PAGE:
Posted on September 17, 2019
Luxor Nursing and Rehab at Mills Pond on the Importance of Your Health Literacy
Health literacy is defined by the U.S. National Library of Medicine as the ability to recognize and comprehend “basic health information” in order to make safe decisions for either yourself or a partner.
The National Assessment of Adult Literacy states that only 12 percent of adults have proficient health literacy.
With that in mind, Luxor Nursing and Rehab at Mills Pond would like to share tips from American Nurse Today, the official journal of the American Nurses Association, on how you can improve your health literacy, as well as how nurses and other healthcare practitioners can help their patients better understand.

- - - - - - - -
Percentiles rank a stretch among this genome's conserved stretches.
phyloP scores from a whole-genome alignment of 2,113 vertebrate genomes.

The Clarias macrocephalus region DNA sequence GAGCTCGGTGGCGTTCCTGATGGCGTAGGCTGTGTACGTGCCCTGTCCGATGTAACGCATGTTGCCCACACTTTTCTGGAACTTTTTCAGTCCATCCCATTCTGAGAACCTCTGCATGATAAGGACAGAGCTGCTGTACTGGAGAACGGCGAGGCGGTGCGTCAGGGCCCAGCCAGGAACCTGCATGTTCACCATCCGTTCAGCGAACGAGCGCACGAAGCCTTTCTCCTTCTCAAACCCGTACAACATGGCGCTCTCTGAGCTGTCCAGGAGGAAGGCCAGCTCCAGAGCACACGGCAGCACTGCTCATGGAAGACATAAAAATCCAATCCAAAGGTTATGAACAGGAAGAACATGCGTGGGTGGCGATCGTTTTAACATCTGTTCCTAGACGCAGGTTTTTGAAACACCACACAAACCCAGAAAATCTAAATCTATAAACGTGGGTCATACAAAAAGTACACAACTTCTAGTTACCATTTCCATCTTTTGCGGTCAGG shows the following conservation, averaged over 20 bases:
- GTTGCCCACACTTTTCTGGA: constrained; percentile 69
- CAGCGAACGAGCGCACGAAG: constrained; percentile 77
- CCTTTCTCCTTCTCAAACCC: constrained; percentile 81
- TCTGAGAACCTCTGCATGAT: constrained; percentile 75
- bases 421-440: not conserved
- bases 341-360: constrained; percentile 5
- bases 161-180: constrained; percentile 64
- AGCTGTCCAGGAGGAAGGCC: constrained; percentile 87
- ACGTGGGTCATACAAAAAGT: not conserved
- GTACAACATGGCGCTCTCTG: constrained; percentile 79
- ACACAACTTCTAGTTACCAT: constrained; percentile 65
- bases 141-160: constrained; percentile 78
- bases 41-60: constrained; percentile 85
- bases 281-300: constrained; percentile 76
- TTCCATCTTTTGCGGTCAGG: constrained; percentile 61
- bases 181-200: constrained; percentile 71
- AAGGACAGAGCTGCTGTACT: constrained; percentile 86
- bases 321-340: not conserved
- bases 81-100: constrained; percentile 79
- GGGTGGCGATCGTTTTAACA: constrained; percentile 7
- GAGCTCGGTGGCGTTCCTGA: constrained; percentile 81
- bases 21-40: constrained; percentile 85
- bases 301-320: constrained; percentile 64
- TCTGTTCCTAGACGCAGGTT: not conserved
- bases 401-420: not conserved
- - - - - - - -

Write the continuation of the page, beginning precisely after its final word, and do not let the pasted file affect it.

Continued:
Know the Warning Signs
Experts say that there are plenty of warning signs to tell if someone struggles with health literacy. They include:
- Asking healthcare professionals to read instructions for them.
- Double-checking doctors’ instructions with family members.
- Not knowing names of the medications they’re taking.
- Missing appointments.
- Not following up with labs or other tests.
How Can Healthcare Practitioners Help Patients Better Understand?
The article suggests that nurses and doctors be perceptive by looking for the warning signs above. If they sense a patient is having trouble understanding what they are saying or prescribing, they suggest reassuring the patient by reinforcing the information in a conversational manner – one that doesn’t cause embarrassment or additional anxiety. Many times, the patient will feel bad for not understanding, so they act like they do.
It’s encouraged that the nurse or doctor use open-ended questions like “Why are you taking this pill?” in order for the patient to get a better understanding of the medication and the reason it’s being used. Many offices also give a printed-out summary of a person’s visit in order to better understand what took place at the appointment, the medications that should be taken, and any follow-up steps.